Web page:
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distributed systems: All content tagged as distributed systems in NoSQL databases and polyglot persistence

MongoDB Fault Tolerance - Broken by Design

Emin Gün Sirer:

So, MongoDB is broken, and not just superficially so; it’s broken by design. If you’re relying on its fault tolerance,a you’re probably using it wrong.

He’s not the first to write about some of the critical issues in MongoDB. Every once in a while, there has been at least one post detailing one of these. But none of them stopped MongoDB’s adoption. Why? My only explanations are that:

  1. these posts are not reaching enough people;
  2. MongoDB is used mostly for simple scenarios where the occurance of such errors can be ignored
  3. those using MongoDB for more complicated scenarios have developed internal, application specific workarounds

Original title and link: MongoDB Fault Tolerance - Broken by Design (NoSQL database©myNoSQL)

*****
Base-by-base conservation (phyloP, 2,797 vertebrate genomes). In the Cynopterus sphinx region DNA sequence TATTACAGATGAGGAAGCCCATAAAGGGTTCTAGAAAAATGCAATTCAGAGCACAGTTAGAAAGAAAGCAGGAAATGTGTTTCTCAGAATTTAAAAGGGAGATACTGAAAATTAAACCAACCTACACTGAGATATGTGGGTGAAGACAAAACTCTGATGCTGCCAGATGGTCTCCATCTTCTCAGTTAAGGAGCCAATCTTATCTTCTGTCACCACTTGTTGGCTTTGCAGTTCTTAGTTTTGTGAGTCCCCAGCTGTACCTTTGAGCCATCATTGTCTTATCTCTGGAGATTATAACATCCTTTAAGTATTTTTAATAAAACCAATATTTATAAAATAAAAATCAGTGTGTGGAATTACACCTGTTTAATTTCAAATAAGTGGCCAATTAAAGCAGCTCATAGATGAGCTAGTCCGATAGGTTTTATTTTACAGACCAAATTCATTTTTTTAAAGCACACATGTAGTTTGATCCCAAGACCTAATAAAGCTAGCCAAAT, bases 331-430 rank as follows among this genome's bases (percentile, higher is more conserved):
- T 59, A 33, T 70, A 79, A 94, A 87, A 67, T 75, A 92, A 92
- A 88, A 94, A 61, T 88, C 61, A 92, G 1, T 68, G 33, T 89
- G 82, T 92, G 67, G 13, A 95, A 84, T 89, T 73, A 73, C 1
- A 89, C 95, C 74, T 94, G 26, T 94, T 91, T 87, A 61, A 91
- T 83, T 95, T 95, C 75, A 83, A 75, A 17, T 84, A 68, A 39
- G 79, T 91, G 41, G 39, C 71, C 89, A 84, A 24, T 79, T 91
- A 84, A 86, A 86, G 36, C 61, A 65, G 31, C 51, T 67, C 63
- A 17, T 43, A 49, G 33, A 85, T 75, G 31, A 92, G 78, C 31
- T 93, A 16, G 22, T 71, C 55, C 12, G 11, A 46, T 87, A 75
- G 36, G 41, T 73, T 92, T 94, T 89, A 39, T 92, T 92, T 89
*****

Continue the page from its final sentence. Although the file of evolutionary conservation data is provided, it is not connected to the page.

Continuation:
Notes on Distributed Systems for Young Bloods

Jeff Hodges:

Below is a list of some lessons I’ve learned as a distributed systems engineer that are worth being told to a new engineer. Some are subtle, and some are surprising, but none are controversial. This list is for the new distributed systems engineer to guide their thinking about the field they are taking on. It’s not comprehensive, but it’s a good beginning.

Go through this list. Twice. Then for every item ask “why is this” at least 3 times. It won’t make you a better system engineer, but you’ll understand better what people developing or operating large scale systems are facing.

Original title and link: Notes on Distributed Systems for Young Bloods (NoSQL database©myNoSQL)


Alex Sicular's Recap of Ricon 2012, a Distributed Systems Conference for Developers

While in conference mode1 I’m like a sponge, I’m almost no good at putting all my chaotic notes in a format that is usable to anyone else.

Alex Siculars has done a great job writing down his thoughts about Basho’s fantastic Ricon 2012 and linking to his post makes me feel less guilty for not being able to post mines—I’m learning to get better for the next events: